Photo: Jussi Hellsten / Helsinki Partners


The majority of young Helsinki residents transition directly from comprehensive school to secondary education. More young people are now primarily applying to upper secondary education, while certain vocational programs remain popular. However, there are socioeconomic and regional disparities in the educational paths of young people in Helsinki. These findings are based on the new statistical publication "Youth Education in Helsinki - Path from Comprehensive School Forward" by the City Executive Office.

With the implementation of extended compulsory education, all Finnish youth under the age of 18 are obliged to apply for and continue their education in either upper secondary or transitional education. Almost all 16-17-year-old Helsinki residents fulfill their compulsory education requirements. In the fall of 2022, 98 percent of 16-year-olds and 96 percent of 17-year-olds in Helsinki were enrolled in some form of education eligible for compulsory education, with the majority attending upper secondary education leading to a degree. The situation of any young person not fulfilling their compulsory education is investigated.

More young people preferentially choose high school (lukio)

In Helsinki, the popularity of upper secondary education as the first-choice application has been increasing. In the spring 2022 joint application process, approximately 5,900 Helsinki residents under the age of 18 applied to post-comprehensive school education. Of these applicants, 70 percent applied to upper secondary education as their first-choice, while 26 percent applied to vocational education. The number of young people applying primarily to high school (lukio) was more than a fifth higher in 2022 compared to 2014.

Vocational education faces competition in certain fields of study. These include ICT, commerce and administration, as well as humanities and arts programs in 2022. At the same time, several educational programs have fewer primary applicants than available spots. This applies to fields such as technology and services.

Socioeconomic disparities in educational paths

There are socioeconomic disparities in the educational paths of young people in terms of gender and mother tongue groups. Boys in Helsinki complete comprehensive school more frequently than girls, and girls are more likely to continue to high school, while boys tend to pursue vocational education. There is no difference between genders regarding the neglect of compulsory education in the 16-year-old age group.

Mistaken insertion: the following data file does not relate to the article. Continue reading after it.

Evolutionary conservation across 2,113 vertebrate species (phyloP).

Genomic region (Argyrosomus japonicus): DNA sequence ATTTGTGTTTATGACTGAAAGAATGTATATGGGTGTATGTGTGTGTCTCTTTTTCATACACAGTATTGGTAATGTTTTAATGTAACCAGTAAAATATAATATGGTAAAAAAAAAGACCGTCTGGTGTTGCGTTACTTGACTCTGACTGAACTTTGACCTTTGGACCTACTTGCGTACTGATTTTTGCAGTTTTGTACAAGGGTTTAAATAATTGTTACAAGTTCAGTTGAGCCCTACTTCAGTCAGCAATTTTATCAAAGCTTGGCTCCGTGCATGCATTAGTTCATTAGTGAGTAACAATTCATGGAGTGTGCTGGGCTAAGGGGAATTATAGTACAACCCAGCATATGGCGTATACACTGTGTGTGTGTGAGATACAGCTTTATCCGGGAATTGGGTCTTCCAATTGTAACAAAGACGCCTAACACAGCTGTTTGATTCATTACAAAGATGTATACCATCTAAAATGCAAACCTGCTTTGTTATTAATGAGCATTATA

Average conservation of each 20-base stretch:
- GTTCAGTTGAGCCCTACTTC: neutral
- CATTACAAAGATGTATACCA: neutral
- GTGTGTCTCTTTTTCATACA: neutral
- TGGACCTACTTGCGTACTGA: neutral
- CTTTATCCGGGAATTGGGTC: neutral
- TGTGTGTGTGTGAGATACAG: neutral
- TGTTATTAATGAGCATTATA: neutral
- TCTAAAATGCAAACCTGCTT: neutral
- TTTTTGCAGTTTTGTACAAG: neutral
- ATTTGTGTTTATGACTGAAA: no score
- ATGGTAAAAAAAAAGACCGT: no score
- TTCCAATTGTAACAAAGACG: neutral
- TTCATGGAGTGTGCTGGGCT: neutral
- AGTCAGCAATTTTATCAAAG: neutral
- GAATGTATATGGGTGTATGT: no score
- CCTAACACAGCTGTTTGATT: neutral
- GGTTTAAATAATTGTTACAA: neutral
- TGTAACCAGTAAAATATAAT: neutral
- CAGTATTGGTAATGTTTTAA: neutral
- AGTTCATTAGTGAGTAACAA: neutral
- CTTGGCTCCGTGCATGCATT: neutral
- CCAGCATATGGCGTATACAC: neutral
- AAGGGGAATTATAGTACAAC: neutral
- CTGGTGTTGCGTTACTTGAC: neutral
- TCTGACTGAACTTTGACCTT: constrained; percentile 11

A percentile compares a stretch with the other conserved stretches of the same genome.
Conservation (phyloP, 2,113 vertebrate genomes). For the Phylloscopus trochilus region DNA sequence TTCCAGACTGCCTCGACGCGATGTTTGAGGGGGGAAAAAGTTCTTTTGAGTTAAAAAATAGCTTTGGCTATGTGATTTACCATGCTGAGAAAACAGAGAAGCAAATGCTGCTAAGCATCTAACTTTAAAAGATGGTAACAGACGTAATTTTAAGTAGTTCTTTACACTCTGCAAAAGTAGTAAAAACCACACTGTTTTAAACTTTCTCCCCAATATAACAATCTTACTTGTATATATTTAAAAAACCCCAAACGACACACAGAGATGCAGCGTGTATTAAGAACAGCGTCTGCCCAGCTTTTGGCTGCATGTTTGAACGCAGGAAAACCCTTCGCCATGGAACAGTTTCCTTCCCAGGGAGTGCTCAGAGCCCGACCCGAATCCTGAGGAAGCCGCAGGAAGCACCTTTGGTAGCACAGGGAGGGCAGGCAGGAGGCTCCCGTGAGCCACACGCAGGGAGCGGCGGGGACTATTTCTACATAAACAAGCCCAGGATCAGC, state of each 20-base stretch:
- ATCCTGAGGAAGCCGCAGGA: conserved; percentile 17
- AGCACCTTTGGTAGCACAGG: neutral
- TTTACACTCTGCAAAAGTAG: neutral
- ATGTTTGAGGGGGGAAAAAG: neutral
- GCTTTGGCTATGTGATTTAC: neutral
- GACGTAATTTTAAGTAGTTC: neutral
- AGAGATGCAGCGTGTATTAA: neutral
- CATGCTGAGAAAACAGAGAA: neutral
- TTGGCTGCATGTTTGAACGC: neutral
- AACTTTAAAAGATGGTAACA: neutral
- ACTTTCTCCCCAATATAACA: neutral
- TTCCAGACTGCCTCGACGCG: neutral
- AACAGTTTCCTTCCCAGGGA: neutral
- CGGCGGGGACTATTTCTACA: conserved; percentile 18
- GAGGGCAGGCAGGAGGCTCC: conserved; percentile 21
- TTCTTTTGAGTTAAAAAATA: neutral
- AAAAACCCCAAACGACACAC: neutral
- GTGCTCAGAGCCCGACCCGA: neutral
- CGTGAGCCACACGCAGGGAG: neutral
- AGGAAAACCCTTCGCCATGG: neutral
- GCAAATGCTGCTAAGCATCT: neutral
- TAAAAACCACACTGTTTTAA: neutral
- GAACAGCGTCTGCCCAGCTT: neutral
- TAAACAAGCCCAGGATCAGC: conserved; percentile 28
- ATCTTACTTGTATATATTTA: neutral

Young people with a non-Finnish mother tongue generally take longer to complete their basic education compared to their Finnish-speaking counterparts. Nearly one-third of 16-year-old boys with a non-Finnish mother tongue were still completing comprehensive school in the fall, while the corresponding figure for girls was just under a quarter. Participation in upper secondary education among young people with an immigrant background is low, especially for those who have immigrated themselves. However, for young people with an immigrant background born in Finland, the situation is considerably better, although it still falls below the average for the entire age group.

Variations in youth education participation across Helsinki's regions

The different regions of Helsinki vary in terms of the proportion of young people enrolled in degree-oriented upper secondary education and whether they choose high school or vocational education. For example, in Kulosari, nine out of ten 16-18-year-olds study in high school, whereas in Jakomäki, only just over a third do so. On the other hand, the proportion of young people enrolled in vocational education is four times higher in Jakomäki compared to Kulosari. Often, the higher the proportion of young people studying vocational education in an area, the lower the overall participation rate in upper secondary education. The disparities between regions have remained relatively stable and reflect the socioeconomic profile of the population in those areas, including the educational attainment of the adult population.


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